Community = Copy Protection

In a post entitled “Want To Know Why Newspapers Are Going Out Of Business? Because Adding Value Never Seems To Be An Option“, Mike Masnick writes:

As we’ve pointed out repeatedly, there are a bunch of sites out there that copy all our content. Not just the headlines and the ledes, but all of the content. Some are pure spam sites. Some are aggregation sites. Some are trying (and failing) to prove the point that we’d get upset if someone copied our stuff. But, that’s not what happens — because this site has much more than just the content. It has the community. It has the Insight Community, where we actually help the community make money. Some of our community members made five figures in 2008. What newspaper has done that for their community? Our community has great ongoing discussions all the time. These other sites can’t replicate that. All they can do is end up sending us more traffic.

I don’t always agree with Masnick (see this debate as an example) and I feel strongly that wholesale copying is unethical, not to mention that it violates fair use. I doubt Masnick disagrees on either count. But he’s right that preventing copying through technical and legal means is, for the most part, a futile battle: at most, you can go after high-profile, blatant offenders.

But community can’t be copied. Even if you mirrored all of this blog’s content and put someone else’s name on it, the comment threads would still live here. You could copy those too, but only the readers who came here could participate in the conversation, and I believe that would still draw most of you.

I’m not encouraging anyone to test this theory–I’d really rather not have rogue versions of this blog proliferating in the hands of unscrupulous spammers. But I do think that Masnick is onto something: the only real copy protection is making your value proposition inherently uncopiable. Building a community where readers partcipate is a great way to create such value.

By Daniel Tunkelang

High-Class Consultant.

10 replies on “Community = Copy Protection”

Yes, Kelly does leave out community and participation. But, to be fair, it seems like you and Masnick are thinking about inspiring a community to be monetized indirectly (e.g., via advertising), while Kelly’s thinking about goods and services that can be monetized directly.

Meeting you all in the middle, however, is a post I wrote a couple weeks back. Although there’s an element of what Kelly might call “patronage,” I think it offers a interesting idea for monetizing community and participation directly.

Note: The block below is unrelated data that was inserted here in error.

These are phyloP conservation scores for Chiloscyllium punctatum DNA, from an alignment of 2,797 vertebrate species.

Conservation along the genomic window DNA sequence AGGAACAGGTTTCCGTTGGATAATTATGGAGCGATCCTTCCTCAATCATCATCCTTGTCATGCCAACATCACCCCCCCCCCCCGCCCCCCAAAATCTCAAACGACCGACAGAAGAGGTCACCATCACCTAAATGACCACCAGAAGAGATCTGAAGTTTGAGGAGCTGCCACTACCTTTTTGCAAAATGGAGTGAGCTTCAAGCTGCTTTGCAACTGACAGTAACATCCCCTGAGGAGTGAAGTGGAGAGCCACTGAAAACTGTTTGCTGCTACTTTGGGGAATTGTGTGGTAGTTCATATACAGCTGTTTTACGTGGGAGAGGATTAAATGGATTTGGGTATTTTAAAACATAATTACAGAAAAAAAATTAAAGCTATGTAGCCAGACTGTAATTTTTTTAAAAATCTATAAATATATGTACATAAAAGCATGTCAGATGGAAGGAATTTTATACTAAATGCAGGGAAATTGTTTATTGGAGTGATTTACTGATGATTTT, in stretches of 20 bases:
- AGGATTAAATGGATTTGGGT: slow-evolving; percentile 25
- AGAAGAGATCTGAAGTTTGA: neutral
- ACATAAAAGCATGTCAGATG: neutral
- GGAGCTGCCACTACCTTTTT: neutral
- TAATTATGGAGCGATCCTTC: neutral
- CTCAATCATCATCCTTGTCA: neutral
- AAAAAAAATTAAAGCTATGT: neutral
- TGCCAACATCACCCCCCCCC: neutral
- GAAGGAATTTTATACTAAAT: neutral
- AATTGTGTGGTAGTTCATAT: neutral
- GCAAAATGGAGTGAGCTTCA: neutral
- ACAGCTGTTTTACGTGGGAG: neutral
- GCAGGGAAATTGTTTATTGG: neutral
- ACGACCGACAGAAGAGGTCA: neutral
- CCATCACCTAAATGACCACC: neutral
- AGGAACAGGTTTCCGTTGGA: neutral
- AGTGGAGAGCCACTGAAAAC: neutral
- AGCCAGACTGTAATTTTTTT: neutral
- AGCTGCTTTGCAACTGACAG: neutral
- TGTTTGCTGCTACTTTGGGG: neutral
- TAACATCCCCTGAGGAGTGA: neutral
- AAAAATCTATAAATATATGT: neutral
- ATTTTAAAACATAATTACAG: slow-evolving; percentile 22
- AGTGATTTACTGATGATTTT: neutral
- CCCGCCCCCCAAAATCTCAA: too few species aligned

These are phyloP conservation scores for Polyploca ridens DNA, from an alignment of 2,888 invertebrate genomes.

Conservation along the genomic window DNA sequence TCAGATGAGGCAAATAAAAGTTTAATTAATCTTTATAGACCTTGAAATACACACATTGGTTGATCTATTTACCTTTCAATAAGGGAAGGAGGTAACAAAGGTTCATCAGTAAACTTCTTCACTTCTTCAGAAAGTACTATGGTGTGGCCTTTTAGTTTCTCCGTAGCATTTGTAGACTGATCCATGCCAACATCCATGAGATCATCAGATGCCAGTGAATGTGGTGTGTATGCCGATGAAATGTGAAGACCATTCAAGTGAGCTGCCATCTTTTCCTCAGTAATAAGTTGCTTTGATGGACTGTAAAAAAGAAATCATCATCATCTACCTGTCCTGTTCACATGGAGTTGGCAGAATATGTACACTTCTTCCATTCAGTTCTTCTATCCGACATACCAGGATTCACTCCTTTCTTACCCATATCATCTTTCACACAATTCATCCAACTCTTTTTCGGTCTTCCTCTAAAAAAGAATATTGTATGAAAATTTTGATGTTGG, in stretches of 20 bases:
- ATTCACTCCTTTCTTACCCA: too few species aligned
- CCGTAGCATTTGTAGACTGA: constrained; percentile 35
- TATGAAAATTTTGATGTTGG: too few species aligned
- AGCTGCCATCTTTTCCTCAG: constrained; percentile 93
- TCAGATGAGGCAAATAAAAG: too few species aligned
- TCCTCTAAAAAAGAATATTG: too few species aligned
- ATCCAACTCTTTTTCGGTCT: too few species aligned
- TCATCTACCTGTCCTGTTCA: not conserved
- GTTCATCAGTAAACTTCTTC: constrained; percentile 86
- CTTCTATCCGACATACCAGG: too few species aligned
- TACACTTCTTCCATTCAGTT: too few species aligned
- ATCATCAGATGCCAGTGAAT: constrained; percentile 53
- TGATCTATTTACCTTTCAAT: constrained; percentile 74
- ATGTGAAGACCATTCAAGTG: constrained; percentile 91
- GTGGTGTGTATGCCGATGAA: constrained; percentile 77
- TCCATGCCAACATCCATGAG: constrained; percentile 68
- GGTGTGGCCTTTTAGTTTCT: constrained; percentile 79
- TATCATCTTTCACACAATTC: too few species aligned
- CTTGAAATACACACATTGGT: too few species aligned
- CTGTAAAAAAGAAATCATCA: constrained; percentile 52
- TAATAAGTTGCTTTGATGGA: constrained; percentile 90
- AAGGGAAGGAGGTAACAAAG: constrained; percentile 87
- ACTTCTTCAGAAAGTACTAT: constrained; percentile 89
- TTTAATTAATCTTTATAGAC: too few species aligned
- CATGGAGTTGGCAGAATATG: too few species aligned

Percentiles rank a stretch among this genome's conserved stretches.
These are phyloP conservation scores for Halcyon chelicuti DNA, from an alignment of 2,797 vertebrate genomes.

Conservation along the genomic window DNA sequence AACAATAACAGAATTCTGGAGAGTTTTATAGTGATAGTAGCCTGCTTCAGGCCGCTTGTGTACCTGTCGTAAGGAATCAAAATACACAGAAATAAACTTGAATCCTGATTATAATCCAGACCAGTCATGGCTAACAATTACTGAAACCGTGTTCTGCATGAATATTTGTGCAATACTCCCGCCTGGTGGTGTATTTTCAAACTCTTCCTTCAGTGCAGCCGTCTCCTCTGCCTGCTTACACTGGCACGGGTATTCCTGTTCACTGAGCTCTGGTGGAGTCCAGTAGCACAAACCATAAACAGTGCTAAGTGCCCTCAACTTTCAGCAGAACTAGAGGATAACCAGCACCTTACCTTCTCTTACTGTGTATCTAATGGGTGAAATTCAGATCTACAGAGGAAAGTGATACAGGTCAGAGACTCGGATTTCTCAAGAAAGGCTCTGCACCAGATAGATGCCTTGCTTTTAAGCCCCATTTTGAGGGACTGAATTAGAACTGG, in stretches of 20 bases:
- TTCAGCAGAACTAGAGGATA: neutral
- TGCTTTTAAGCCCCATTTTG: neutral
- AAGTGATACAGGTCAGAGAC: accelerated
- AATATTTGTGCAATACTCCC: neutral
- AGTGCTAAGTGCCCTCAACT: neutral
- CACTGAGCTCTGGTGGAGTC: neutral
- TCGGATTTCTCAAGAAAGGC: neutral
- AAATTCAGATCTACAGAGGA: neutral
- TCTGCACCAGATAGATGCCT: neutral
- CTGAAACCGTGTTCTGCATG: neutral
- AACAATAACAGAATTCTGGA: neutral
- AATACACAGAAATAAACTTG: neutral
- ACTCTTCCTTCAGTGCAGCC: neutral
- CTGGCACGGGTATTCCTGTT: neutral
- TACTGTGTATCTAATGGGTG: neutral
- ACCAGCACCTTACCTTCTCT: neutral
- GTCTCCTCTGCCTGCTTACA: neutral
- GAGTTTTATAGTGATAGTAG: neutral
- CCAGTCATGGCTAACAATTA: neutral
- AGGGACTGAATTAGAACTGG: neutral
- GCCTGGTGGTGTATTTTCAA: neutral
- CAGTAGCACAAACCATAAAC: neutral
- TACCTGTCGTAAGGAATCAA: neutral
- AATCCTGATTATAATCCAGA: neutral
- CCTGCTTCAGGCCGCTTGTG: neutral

(Sorry if you’ve already seen it.)


You’re right about not being able to copy community. As I recall, a while back there was some discussion about FriendFeed siphoning off comments from blogs and other places where the comments would usually be located. What ended up was that conversations were starting without the benefit of commentary from the person who originated the thought. So, even if comments begin to be scraped and included with scraped content, if the author of the post isn’t part of the conversation, the conversation will either exist among those of that community or will drift back to the original source. It’s a curious and fun thing to contemplate, that’s for sure.


Josh, I do like the idea of paying for increased interaction–in fact, I think that highly popular online sites might consider restrict comments to paid subscribers–both to raise revenue and to raise the overall quality of the comments. Today that’s probably unthinkable (I can imagine the outcry from the WWGD crowd), but it is a lot more appealing to me than the ad-supported model.

And Tish, my own experience of FriendFeed is that it is a source of traffic, not a siphoning of it. You can’t really have a conversation on an aggregator.


Daniel–thanks for the clarification on FriendFeed. I haven’t used it since it started, when there were some conversations going on. And there was much discussion on tech blogs about the effect of FriendFeed on commenting (you’d have to check old Techmeme stuff to find them.)

Although I have to agree that the quality of conversation on sites just might go up if a paid model was instituted. This may work if some conversations were paid while some remained free. Then again, it may not work on newspaper sites for a number of reasons (or, shall we call them excuses) including “censorship.” Paid comments, though, might just help pay for staff to properly moderate.


I realize that money as a barrier can be problematic. No solution is perfect–some people even complain about CAPTCHAs–and not just because of issues for readers with disabilities. But the present quality of comments on popular blogs is pretty bad, as are the comment threads at major newspapers like the New York Times. Some kind of entry barrier seems necessary. And if that can double as a way of funding content, it’s two birds with one stone!


I’d certainly love to see a company try it–and see the results of pay to comment on the level of discourse. (although I do know that private communities with stringent review of participants does indeed boost the level of discourse.)


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